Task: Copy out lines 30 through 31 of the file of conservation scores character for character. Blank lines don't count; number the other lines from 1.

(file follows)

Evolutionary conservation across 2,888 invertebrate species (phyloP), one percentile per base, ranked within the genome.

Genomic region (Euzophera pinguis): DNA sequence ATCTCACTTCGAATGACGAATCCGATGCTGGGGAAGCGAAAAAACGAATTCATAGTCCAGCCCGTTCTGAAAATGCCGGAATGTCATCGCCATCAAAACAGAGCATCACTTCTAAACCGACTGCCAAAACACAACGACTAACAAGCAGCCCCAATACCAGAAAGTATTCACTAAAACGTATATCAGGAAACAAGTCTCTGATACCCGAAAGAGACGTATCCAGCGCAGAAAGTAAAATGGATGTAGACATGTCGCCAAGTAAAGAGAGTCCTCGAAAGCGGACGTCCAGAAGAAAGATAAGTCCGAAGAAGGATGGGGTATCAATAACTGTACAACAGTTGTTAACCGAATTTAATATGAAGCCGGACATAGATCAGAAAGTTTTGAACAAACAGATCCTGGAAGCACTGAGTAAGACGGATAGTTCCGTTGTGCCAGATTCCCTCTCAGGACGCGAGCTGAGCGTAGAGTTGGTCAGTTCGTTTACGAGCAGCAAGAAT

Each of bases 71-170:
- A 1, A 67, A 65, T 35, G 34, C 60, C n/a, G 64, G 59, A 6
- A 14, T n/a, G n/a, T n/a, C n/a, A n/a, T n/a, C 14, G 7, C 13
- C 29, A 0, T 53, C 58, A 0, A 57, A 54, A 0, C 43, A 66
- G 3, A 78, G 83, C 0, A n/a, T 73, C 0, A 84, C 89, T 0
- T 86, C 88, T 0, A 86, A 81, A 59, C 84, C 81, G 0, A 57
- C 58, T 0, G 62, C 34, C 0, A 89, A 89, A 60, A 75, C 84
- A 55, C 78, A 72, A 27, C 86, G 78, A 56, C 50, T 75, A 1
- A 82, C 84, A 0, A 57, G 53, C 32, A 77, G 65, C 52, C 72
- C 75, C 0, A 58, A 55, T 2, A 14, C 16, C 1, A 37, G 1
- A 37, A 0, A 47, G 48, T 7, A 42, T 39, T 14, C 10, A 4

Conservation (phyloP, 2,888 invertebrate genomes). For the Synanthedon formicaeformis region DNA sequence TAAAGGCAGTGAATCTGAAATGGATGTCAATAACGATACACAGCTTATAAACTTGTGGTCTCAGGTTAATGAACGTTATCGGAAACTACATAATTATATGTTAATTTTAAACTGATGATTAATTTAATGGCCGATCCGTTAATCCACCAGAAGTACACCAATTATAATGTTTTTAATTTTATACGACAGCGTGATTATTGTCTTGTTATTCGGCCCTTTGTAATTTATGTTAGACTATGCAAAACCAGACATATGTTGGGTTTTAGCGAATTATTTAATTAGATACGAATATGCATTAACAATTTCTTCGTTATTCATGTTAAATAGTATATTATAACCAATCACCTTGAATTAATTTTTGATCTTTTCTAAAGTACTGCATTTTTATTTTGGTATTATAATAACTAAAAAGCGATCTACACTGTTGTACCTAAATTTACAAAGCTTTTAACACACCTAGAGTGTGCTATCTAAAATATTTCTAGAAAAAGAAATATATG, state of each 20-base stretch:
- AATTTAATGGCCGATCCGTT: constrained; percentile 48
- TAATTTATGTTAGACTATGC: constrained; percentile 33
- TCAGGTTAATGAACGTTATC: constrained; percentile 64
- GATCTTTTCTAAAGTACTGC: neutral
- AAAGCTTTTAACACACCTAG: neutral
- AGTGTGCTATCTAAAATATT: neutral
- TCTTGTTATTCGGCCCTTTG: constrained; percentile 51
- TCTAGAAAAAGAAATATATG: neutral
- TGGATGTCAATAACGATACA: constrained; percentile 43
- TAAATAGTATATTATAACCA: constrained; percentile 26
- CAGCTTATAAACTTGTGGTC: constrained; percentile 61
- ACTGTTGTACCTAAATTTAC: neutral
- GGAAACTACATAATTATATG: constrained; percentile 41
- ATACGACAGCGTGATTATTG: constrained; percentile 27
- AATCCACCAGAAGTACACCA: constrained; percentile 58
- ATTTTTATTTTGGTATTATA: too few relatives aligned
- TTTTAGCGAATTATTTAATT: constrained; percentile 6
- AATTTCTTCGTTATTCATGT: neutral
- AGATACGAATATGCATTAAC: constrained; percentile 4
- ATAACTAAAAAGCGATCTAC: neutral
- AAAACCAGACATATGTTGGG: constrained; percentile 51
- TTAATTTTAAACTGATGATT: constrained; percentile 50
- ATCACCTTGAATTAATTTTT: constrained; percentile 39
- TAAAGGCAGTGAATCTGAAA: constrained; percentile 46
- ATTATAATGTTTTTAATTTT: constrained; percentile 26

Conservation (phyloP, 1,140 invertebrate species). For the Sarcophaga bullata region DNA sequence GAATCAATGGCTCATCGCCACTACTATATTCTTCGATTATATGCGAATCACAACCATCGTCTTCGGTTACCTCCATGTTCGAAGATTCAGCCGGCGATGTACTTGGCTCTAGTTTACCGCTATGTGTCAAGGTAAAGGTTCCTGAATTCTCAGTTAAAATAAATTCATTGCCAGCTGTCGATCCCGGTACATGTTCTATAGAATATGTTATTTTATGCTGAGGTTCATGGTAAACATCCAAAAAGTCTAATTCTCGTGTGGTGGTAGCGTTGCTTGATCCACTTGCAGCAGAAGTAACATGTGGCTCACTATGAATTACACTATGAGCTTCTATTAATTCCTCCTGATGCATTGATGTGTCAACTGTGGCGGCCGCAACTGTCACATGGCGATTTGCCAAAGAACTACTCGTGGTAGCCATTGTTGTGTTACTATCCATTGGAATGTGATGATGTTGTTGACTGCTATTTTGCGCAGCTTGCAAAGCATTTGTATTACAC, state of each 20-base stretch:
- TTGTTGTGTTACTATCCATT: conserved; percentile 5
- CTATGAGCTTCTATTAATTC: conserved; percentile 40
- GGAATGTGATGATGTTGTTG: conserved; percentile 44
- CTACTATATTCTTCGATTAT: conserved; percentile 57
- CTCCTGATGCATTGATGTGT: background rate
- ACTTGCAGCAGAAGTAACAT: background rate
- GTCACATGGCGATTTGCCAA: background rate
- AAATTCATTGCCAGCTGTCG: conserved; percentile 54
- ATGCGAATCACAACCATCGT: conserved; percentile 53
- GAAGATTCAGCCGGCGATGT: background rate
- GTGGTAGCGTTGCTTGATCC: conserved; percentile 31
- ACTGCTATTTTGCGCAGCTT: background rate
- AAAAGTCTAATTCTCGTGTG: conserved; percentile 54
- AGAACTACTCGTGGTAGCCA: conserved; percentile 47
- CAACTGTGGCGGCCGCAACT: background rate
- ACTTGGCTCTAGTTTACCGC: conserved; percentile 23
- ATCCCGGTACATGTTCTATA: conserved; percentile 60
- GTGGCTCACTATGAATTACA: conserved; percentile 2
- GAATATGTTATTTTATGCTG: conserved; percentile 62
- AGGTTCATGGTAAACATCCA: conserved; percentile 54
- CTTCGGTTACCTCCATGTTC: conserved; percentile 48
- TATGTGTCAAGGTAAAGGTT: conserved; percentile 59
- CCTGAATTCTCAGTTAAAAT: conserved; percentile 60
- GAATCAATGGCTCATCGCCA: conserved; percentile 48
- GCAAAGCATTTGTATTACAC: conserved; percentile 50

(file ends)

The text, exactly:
- ATTTTTATTTTGGTATTATA: too few relatives aligned
- TTTTAGCGAATTATTTAATT: constrained; percentile 6